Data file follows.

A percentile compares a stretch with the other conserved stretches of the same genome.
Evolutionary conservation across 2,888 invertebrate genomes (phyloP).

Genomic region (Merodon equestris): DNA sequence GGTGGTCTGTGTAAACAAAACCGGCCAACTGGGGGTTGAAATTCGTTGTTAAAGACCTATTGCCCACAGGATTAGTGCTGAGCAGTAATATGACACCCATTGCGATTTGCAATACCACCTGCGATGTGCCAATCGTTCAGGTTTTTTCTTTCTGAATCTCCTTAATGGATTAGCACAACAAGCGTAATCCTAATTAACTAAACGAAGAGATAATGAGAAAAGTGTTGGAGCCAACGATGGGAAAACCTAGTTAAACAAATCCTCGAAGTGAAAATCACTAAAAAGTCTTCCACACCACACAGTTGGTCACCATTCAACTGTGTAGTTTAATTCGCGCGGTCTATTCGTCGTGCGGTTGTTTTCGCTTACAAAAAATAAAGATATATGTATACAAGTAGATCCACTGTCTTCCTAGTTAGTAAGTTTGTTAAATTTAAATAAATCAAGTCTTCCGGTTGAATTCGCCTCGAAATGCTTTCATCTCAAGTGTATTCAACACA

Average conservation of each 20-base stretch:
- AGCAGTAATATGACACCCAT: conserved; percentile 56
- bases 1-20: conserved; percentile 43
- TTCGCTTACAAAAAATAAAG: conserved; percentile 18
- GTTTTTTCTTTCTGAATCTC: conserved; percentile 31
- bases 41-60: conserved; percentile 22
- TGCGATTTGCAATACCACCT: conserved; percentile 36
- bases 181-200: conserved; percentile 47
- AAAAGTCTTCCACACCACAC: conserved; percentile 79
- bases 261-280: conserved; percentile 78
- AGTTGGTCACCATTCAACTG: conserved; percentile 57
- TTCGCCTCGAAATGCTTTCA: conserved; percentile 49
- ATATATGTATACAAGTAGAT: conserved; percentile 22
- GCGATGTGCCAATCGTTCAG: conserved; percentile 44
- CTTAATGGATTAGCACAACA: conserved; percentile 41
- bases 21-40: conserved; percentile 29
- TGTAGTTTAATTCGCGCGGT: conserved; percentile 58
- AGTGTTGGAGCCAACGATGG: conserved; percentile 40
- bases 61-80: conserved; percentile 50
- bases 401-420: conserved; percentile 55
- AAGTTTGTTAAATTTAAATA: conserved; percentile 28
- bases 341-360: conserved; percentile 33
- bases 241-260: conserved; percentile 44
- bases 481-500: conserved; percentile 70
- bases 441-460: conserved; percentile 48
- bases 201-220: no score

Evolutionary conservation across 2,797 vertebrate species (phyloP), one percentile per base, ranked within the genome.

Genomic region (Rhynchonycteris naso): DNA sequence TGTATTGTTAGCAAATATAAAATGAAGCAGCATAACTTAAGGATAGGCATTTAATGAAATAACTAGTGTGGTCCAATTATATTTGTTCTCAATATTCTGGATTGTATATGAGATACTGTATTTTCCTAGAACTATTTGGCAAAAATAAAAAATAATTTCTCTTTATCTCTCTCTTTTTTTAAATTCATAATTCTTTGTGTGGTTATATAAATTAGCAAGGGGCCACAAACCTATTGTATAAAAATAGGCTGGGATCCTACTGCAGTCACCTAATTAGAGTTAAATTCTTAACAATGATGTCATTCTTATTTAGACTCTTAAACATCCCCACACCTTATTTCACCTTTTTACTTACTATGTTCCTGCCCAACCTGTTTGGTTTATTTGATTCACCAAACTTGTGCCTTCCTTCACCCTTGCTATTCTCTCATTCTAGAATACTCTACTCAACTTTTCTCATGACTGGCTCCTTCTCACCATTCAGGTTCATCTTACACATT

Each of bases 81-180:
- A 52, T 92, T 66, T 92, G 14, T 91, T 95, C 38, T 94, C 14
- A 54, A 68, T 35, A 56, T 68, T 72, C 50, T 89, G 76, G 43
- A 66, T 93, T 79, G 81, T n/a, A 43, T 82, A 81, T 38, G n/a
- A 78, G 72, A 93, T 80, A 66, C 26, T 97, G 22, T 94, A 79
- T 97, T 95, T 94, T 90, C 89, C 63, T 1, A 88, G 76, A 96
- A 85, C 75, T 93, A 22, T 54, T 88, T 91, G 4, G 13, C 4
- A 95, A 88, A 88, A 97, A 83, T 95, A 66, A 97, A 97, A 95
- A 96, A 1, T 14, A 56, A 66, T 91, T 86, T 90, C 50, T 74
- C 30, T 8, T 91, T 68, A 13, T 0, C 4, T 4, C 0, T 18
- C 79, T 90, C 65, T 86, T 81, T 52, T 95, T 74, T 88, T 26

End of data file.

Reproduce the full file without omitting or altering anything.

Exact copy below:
A percentile compares a stretch with the other conserved stretches of the same genome.
Evolutionary conservation across 2,888 invertebrate genomes (phyloP).

Genomic region (Merodon equestris): DNA sequence GGTGGTCTGTGTAAACAAAACCGGCCAACTGGGGGTTGAAATTCGTTGTTAAAGACCTATTGCCCACAGGATTAGTGCTGAGCAGTAATATGACACCCATTGCGATTTGCAATACCACCTGCGATGTGCCAATCGTTCAGGTTTTTTCTTTCTGAATCTCCTTAATGGATTAGCACAACAAGCGTAATCCTAATTAACTAAACGAAGAGATAATGAGAAAAGTGTTGGAGCCAACGATGGGAAAACCTAGTTAAACAAATCCTCGAAGTGAAAATCACTAAAAAGTCTTCCACACCACACAGTTGGTCACCATTCAACTGTGTAGTTTAATTCGCGCGGTCTATTCGTCGTGCGGTTGTTTTCGCTTACAAAAAATAAAGATATATGTATACAAGTAGATCCACTGTCTTCCTAGTTAGTAAGTTTGTTAAATTTAAATAAATCAAGTCTTCCGGTTGAATTCGCCTCGAAATGCTTTCATCTCAAGTGTATTCAACACA

Average conservation of each 20-base stretch:
- AGCAGTAATATGACACCCAT: conserved; percentile 56
- bases 1-20: conserved; percentile 43
- TTCGCTTACAAAAAATAAAG: conserved; percentile 18
- GTTTTTTCTTTCTGAATCTC: conserved; percentile 31
- bases 41-60: conserved; percentile 22
- TGCGATTTGCAATACCACCT: conserved; percentile 36
- bases 181-200: conserved; percentile 47
- AAAAGTCTTCCACACCACAC: conserved; percentile 79
- bases 261-280: conserved; percentile 78
- AGTTGGTCACCATTCAACTG: conserved; percentile 57
- TTCGCCTCGAAATGCTTTCA: conserved; percentile 49
- ATATATGTATACAAGTAGAT: conserved; percentile 22
- GCGATGTGCCAATCGTTCAG: conserved; percentile 44
- CTTAATGGATTAGCACAACA: conserved; percentile 41
- bases 21-40: conserved; percentile 29
- TGTAGTTTAATTCGCGCGGT: conserved; percentile 58
- AGTGTTGGAGCCAACGATGG: conserved; percentile 40
- bases 61-80: conserved; percentile 50
- bases 401-420: conserved; percentile 55
- AAGTTTGTTAAATTTAAATA: conserved; percentile 28
- bases 341-360: conserved; percentile 33
- bases 241-260: conserved; percentile 44
- bases 481-500: conserved; percentile 70
- bases 441-460: conserved; percentile 48
- bases 201-220: no score

Evolutionary conservation across 2,797 vertebrate species (phyloP), one percentile per base, ranked within the genome.

Genomic region (Rhynchonycteris naso): DNA sequence TGTATTGTTAGCAAATATAAAATGAAGCAGCATAACTTAAGGATAGGCATTTAATGAAATAACTAGTGTGGTCCAATTATATTTGTTCTCAATATTCTGGATTGTATATGAGATACTGTATTTTCCTAGAACTATTTGGCAAAAATAAAAAATAATTTCTCTTTATCTCTCTCTTTTTTTAAATTCATAATTCTTTGTGTGGTTATATAAATTAGCAAGGGGCCACAAACCTATTGTATAAAAATAGGCTGGGATCCTACTGCAGTCACCTAATTAGAGTTAAATTCTTAACAATGATGTCATTCTTATTTAGACTCTTAAACATCCCCACACCTTATTTCACCTTTTTACTTACTATGTTCCTGCCCAACCTGTTTGGTTTATTTGATTCACCAAACTTGTGCCTTCCTTCACCCTTGCTATTCTCTCATTCTAGAATACTCTACTCAACTTTTCTCATGACTGGCTCCTTCTCACCATTCAGGTTCATCTTACACATT

Each of bases 81-180:
- A 52, T 92, T 66, T 92, G 14, T 91, T 95, C 38, T 94, C 14
- A 54, A 68, T 35, A 56, T 68, T 72, C 50, T 89, G 76, G 43
- A 66, T 93, T 79, G 81, T n/a, A 43, T 82, A 81, T 38, G n/a
- A 78, G 72, A 93, T 80, A 66, C 26, T 97, G 22, T 94, A 79
- T 97, T 95, T 94, T 90, C 89, C 63, T 1, A 88, G 76, A 96
- A 85, C 75, T 93, A 22, T 54, T 88, T 91, G 4, G 13, C 4
- A 95, A 88, A 88, A 97, A 83, T 95, A 66, A 97, A 97, A 95
- A 96, A 1, T 14, A 56, A 66, T 91, T 86, T 90, C 50, T 74
- C 30, T 8, T 91, T 68, A 13, T 0, C 4, T 4, C 0, T 18
- C 79, T 90, C 65, T 86, T 81, T 52, T 95, T 74, T 88, T 26